Two friends quit jobs to breed endangered Sahiwal cow
NASHIK: The passion for dairy farming has prompted two city youths to quit their cushy jobs and start indigenous breeding of the endangered Sahiwal cows.
The first-ever cow farming project of Nashik, a brainchild of Sandip Sonawane and Bhushan Pagar, aims at fighting the problem of extinction of Indian cows.
The duo’s research for the Sahiwal breed was not limited to their home state only as they had to travel all the way to the Indo-Pak border in Rajasthan. Sahiwal is a breed of zebu cattle, primarily used in dairy production. The breed originated from the Sahiwal district of Punjab province in Pakistan and is now under the Rashtriya Gokul Mission.
“Currently, we have 28 cows, bulls and calves of pure Sahiwal breed. We are focusing on to breed more and better-quality cows in the next two or three years,” said Sandip, who was part of the non-teaching staff at a private school.
The project is a partnership with his childhood friend and Bhushan, who used to work in a private cooperative society.
“Six years ago, we came to know that our Indian cow breeds are on the verge of extinction as farmers are reluctant to keep them. The common complaint among the farmers was that our cows don’t produce enough milk. We did some research, brain storming and travelling before we decided to go for the Sahiwal breed,” Sandip said.
“Sahiwal is the best suitable breed for milking. Even our ancestors used to conserve the breed. If provided with enough food and supplements, a Sahiwal cow can yield up to 20 litre milk per day. Unfortunately, cross-breeding and low-quality fodder has affected the milk produce of this breed in India. Our main focus is on improving the breed quality and milk produce,” said Bhushan.
As part of their initiative, the duo have launched their own brand ‘Go-Amrut’ and are also selling milk and ghee in the Nashik markets. Apart from the customer base of over 100 takers daily, they have a long list of 150 Nashikites who are waiting for this milk.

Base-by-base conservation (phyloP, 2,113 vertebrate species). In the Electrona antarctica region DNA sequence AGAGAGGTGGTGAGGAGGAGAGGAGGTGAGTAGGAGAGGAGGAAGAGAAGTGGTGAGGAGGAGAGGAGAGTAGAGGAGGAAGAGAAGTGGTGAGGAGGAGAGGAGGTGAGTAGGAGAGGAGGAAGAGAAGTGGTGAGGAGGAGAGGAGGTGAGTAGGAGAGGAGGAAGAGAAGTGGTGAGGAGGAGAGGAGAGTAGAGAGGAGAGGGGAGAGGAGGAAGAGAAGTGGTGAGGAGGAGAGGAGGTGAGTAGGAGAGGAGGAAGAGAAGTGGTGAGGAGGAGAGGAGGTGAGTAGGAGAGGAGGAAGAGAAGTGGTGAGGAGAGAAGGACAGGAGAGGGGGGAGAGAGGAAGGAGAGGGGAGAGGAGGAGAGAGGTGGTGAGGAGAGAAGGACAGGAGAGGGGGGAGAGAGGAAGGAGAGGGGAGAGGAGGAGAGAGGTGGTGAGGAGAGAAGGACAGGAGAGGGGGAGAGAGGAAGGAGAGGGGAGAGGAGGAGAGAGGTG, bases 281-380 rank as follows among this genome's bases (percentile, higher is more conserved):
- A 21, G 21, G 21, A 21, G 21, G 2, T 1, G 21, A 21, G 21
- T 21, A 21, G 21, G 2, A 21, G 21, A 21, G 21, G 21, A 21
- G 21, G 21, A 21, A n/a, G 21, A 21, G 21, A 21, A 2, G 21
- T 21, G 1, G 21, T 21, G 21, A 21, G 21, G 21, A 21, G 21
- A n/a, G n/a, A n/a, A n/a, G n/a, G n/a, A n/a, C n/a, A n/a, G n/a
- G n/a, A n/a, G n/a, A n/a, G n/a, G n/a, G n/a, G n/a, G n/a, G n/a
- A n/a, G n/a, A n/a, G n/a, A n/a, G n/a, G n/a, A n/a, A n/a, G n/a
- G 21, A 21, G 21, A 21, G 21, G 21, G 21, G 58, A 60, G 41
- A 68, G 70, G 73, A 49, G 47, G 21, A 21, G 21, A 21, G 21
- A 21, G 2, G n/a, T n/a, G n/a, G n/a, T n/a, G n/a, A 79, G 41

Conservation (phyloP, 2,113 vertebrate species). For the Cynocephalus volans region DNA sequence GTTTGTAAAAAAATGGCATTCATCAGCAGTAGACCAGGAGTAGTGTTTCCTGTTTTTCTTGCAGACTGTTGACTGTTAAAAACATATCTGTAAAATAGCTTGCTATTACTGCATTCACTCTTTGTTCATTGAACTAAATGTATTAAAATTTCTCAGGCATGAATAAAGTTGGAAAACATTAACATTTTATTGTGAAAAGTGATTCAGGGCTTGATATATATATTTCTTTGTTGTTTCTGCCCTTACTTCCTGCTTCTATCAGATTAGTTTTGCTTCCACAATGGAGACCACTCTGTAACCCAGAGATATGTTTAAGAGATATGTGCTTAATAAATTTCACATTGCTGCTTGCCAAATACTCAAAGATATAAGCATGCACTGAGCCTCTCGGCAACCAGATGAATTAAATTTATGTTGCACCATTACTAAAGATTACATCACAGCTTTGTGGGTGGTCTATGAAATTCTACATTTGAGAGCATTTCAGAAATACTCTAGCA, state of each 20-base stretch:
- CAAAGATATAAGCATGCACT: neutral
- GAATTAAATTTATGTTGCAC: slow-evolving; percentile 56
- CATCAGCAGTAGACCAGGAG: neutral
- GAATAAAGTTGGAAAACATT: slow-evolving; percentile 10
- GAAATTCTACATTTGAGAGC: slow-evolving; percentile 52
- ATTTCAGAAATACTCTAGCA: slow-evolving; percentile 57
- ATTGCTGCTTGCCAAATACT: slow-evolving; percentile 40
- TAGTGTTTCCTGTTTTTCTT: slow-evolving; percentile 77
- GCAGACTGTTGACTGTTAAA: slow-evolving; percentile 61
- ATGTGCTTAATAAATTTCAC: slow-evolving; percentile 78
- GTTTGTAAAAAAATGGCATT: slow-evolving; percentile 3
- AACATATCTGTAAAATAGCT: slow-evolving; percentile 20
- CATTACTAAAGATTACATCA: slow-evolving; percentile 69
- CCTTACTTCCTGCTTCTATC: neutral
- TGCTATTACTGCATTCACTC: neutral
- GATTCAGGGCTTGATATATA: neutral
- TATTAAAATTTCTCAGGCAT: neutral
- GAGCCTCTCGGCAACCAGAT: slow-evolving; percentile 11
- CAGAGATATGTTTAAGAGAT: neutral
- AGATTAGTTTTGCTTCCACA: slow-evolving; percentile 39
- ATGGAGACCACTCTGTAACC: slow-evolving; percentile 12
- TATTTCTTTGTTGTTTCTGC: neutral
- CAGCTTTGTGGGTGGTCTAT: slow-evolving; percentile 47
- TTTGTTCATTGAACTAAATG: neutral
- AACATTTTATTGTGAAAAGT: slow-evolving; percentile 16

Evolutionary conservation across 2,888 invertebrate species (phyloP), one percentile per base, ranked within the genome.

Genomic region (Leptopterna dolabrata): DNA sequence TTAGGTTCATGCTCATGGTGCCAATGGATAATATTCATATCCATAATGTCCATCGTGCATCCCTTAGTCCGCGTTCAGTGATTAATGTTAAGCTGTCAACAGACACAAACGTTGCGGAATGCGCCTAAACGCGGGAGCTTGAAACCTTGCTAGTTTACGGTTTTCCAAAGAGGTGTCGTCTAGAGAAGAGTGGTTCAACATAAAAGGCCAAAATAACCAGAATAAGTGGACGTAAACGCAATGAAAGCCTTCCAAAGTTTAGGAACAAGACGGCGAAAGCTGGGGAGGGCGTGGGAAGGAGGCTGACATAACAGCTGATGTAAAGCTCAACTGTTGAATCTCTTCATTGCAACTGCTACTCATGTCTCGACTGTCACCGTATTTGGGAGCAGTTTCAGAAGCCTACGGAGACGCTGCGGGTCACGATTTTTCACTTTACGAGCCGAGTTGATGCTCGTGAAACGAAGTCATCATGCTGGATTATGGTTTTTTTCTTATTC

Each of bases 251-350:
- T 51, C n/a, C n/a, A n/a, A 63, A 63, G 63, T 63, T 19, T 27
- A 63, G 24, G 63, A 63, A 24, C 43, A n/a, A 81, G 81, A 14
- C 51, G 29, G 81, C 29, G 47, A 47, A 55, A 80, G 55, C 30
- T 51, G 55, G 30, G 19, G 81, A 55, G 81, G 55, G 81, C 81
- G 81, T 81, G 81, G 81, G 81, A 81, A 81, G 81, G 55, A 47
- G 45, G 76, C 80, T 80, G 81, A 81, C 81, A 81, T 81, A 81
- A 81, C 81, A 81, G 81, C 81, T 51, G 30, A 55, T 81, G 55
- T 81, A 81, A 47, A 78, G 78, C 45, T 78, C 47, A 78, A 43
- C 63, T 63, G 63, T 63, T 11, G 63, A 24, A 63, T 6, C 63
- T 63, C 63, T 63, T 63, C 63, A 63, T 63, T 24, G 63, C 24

The milk costs worth Rs 70 per litre, while the ghee is sold for Rs 2,500 per kg. Cow urine is sold at Rs 40 per litre.
“Conserving the native breeds of cows is important to improve the health of the public health in comparison to A2 milk, for countering climate change and to grow organic food. This is a first of its kind attempt here. These cows have a sense of belongingness, understand emotions and bonding with the people around them,” said Sandip.
Unlike exotic breeds from foreign countries, the Sahiwal cattle is understands their food and mineral needs. Only the cows facing mineral deficiency come and lick the mineral brick placed in the farm.
“Unlike the dairy cattle, these cows are comfortable in our atmosphere. We have not used coolers or heaters. Even veterinary doctors visit our farm,” Sandip said.
The state government is also encouraging young farmers to conserve desi cows. “There are farmers in Nashik who have started conserving Indian cow breeds like Gir and Dangi along with buffaloes and foreign bred dairy cows. But, Go Amrut is the first farm dedicated only to Sahiwal breed. It’s a good thing that the youths are focusing on breeding pure Sahiwal,” said Prashant Phalak, Nashik district animal husbandry officer.